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I'm relatively new to Haskell. I'm creating a small api/dsl on top of happstack-lite, which will have an interface more similar to Sinatra, mostly to learn. As a part of this, I want to construct an array using do syntax (basically because it would be prettier than the msum [route, route, route] thing. The usage of the monad would look something like this:

someFunctionThatMakesStrings :: String

unwrapMyMonadAndGiveMeAList :: MyMonad _ -> [String]

makeAList :: [String]
makeAList = unwrapMyMonadAndGiveMeAList do

So makeAList would return a list with 3 strings. Notice that I would like to use functions inside it that aren't aware of the monad (they just return a string).

I can do this with Writer, but each function called has to be aware of the Writer monad, and it also seems like overkill (I don't need the return type tuple, and the way I got it to work involved lots of wrapping/unwrapping)

I tried using the list monad itself, but it clearly is intended for something different than this.

So which of my assumptions need to change, and then how would I make a new list-construction monad from scratch? How close can I get?

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1 Answer 1

up vote 5 down vote accepted

Writer is definitely what you want here; you can avoid "exposing" Writer to the outside at the cost of a little more overhead in the definitions themselves:

foo :: [String]
foo = execWriter $ do
  tell otherList1
  tell otherList2
  tell otherList3

otherList1 :: [String]
otherList1 = execWriter $ do

i.e., you can keep the use of Writer local to each definition, but you have to wrap each list you want to use as a "source" in tell. The key thing here is to use execWriter, which discards the result element of the tuple (it's identical to snd . runWriter).

However, if you have a lot of definitions like this, I would recommend simply using Writer directly, and only applying execWriter in the place where you want the combined result; you can make the types a bit cleaner by defining a synonym like type Foo = Writer [String].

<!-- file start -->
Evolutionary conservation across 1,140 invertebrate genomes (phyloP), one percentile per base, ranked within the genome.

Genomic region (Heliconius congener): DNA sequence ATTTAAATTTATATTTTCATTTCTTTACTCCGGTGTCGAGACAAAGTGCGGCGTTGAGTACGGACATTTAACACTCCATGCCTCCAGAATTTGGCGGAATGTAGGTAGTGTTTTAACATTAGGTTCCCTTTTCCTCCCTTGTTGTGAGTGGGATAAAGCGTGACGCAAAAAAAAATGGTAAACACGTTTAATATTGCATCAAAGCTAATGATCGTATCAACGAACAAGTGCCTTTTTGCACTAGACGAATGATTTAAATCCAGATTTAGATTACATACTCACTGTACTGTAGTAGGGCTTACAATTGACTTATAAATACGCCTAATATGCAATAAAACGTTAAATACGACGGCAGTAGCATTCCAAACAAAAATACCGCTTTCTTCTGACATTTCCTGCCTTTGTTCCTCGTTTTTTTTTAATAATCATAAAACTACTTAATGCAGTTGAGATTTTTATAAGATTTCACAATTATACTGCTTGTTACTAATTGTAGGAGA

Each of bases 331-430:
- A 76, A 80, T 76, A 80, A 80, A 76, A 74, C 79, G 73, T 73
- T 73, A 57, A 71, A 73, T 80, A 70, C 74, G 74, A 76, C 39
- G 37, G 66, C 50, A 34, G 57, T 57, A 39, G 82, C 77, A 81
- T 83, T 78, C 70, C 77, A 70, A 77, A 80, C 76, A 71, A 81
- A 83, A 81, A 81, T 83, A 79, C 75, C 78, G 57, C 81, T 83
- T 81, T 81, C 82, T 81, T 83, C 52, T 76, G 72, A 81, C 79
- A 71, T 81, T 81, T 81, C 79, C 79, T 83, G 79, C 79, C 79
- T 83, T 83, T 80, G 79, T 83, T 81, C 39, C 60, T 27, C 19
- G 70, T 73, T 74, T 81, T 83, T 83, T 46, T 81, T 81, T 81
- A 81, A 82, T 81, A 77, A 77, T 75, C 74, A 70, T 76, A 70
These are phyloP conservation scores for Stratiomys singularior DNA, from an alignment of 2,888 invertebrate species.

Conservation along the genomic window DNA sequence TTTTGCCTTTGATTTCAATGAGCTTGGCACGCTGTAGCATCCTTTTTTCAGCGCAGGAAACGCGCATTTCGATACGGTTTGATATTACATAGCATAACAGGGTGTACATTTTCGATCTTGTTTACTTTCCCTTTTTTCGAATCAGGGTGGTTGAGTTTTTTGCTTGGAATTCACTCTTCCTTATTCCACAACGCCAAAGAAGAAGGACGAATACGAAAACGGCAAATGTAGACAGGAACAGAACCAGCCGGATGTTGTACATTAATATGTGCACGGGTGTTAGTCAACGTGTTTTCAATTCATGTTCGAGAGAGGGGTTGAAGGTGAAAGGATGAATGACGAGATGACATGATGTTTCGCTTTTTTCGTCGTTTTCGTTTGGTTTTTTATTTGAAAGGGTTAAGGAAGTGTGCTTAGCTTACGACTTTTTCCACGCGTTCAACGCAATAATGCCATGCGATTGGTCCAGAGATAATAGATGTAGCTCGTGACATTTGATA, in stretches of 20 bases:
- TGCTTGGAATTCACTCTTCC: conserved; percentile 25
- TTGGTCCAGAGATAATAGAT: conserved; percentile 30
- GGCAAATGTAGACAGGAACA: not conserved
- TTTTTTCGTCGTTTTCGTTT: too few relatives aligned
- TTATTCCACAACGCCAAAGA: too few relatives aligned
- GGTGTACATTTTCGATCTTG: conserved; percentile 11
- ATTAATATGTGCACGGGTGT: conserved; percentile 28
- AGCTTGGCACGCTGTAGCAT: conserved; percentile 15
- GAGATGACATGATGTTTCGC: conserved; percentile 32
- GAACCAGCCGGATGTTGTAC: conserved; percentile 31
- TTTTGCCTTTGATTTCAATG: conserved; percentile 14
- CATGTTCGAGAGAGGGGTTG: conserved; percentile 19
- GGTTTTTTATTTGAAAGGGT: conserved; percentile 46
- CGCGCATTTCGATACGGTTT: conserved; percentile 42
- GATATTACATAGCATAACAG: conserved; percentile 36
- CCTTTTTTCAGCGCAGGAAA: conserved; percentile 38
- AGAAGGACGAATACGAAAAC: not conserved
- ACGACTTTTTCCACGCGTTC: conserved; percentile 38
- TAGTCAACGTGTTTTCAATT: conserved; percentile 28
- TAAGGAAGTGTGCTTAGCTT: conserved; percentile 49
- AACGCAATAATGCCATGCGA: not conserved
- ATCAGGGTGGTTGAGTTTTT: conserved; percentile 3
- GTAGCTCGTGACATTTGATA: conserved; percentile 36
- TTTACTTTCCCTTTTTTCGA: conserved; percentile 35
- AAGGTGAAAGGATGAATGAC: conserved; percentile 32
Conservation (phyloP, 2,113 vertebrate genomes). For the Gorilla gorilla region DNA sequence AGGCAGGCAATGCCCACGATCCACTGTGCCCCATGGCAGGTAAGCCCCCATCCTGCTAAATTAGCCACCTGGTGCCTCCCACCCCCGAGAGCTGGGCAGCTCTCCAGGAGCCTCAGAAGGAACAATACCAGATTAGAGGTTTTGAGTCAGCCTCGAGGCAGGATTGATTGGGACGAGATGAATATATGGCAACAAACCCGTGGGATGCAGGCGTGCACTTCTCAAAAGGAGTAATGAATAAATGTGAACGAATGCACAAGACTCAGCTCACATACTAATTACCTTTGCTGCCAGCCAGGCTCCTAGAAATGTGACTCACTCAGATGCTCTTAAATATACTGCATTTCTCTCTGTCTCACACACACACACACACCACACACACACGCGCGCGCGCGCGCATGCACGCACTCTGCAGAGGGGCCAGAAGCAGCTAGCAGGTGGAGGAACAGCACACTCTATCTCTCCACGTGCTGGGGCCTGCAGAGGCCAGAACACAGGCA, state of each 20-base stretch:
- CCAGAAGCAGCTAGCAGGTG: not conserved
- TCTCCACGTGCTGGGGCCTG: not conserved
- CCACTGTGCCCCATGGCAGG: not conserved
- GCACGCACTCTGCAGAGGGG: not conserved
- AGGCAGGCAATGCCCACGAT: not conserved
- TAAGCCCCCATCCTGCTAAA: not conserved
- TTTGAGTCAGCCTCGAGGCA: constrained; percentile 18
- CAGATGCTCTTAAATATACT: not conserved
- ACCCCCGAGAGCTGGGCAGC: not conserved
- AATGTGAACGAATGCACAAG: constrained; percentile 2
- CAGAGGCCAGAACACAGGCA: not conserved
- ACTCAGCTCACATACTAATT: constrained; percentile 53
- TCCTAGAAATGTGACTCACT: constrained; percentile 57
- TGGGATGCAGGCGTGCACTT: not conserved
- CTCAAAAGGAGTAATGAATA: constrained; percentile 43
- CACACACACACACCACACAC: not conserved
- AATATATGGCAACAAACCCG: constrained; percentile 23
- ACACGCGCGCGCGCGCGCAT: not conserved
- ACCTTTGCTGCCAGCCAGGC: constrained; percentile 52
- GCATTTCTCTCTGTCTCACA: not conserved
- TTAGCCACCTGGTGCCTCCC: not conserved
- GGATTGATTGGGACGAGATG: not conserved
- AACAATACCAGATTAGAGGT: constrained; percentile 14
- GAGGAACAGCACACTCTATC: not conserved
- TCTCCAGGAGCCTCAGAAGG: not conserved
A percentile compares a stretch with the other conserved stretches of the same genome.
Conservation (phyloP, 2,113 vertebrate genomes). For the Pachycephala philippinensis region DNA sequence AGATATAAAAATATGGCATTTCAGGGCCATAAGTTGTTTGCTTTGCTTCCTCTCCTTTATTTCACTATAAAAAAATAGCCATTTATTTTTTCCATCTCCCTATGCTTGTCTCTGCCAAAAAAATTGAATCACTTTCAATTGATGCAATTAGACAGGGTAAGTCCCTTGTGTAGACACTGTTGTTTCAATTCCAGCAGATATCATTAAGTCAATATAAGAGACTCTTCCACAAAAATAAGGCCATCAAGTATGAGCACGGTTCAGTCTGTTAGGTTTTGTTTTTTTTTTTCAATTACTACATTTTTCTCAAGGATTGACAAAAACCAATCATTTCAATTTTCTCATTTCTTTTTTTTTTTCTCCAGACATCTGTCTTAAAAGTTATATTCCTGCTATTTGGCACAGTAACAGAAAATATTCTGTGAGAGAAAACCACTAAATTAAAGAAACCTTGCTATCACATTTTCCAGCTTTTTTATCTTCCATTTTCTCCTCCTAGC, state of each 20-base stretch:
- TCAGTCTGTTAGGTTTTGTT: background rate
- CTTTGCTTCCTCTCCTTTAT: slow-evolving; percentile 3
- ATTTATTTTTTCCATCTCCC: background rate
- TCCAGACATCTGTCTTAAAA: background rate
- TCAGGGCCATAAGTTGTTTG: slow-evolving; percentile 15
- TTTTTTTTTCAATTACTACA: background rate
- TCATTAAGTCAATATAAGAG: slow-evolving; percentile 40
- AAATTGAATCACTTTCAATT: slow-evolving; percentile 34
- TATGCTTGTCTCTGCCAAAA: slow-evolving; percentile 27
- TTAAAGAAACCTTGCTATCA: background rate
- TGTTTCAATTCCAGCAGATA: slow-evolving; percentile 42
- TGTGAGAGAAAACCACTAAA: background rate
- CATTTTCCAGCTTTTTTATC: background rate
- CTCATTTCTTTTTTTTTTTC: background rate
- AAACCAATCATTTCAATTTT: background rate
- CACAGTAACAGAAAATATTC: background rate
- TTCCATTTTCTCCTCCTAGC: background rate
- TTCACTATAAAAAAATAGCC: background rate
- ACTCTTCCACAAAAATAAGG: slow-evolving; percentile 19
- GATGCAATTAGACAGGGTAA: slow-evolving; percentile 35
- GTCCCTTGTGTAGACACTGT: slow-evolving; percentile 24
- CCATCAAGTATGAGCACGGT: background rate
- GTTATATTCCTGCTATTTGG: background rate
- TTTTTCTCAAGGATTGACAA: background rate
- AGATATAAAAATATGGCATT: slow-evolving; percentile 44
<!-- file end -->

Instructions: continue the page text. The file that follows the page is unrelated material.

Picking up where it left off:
I'm not sure what advantage constructing your own list-creation monad would be; it would end up being identical to Writer [String].

The list monad is indeed irrelevant to what you want to do here.

As far as defining your own list-writing monad goes, it's pretty simple:

data ListWriter a = ListWriter a [String]

runListWriter :: ListWriter a -> (a, [String])
runListWriter (ListWriter a xs) = (a, xs)

execListWriter :: ListWriter a -> [String]
execListWriter = snd . runListWriter

instance Monad ListWriter where
  return a = ListWriter a []
  ListWriter a xs >>= f = ListWriter b (xs ++ ys)
    where ListWriter b ys = f a

The only tricky part is (>>=), where we have to take only the value part of the left argument, feed it into the right hand argument, take it apart, and then combine the two lists inside, wrapping it back up with the result of the right hand side.

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This is great! There is no advantage to constructing my own, I suppose, but since I haven't been able to make one at all, I'd like to at least be able to do it to learn. –  Sean Clark Hess Jan 13 '12 at 16:15
When I tried to make one from scratch, I kept getting errors saying that a wasn't equal to b when I tried to write the definition of >>= to ++ the list from the first part to the list from the second. So I really would be interested to see how it would look –  Sean Clark Hess Jan 13 '12 at 16:16
@SeanClarkHess: I've added an example implementation of a Writer for lists. –  ehird Jan 13 '12 at 16:27
Is it possible to remove the "a" (fst) from the ListWriter? It seems like I don't need it, since the functions don't actually need to pass values to each other -- they just need to create independent items for the list. In other words, I'd never use <- in my do block for this monad. This doesn't work at all though: gist.github.com/1608750. I get: "Kind mis-match. The first argument of Monad' should have kind * -> ', but ListWriter' has kind '" –  Sean Clark Hess Jan 13 '12 at 21:19
@SeanClarkHess: Monads have to have a type parameter; that's pretty much the whole point :) Doing away with it gives you a Monoid; of course, that doesn't help you, because you basically want to reap the benefits of do-notation for a monoid. In fact, what Writer does is transform a monoid into a monad. You could keep the type parameter but not include an actual a value in ListWriter, passing undefined to f in (>>=), but it'd be a horrible hack, and not save you any typing. –  ehird Jan 13 '12 at 21:22

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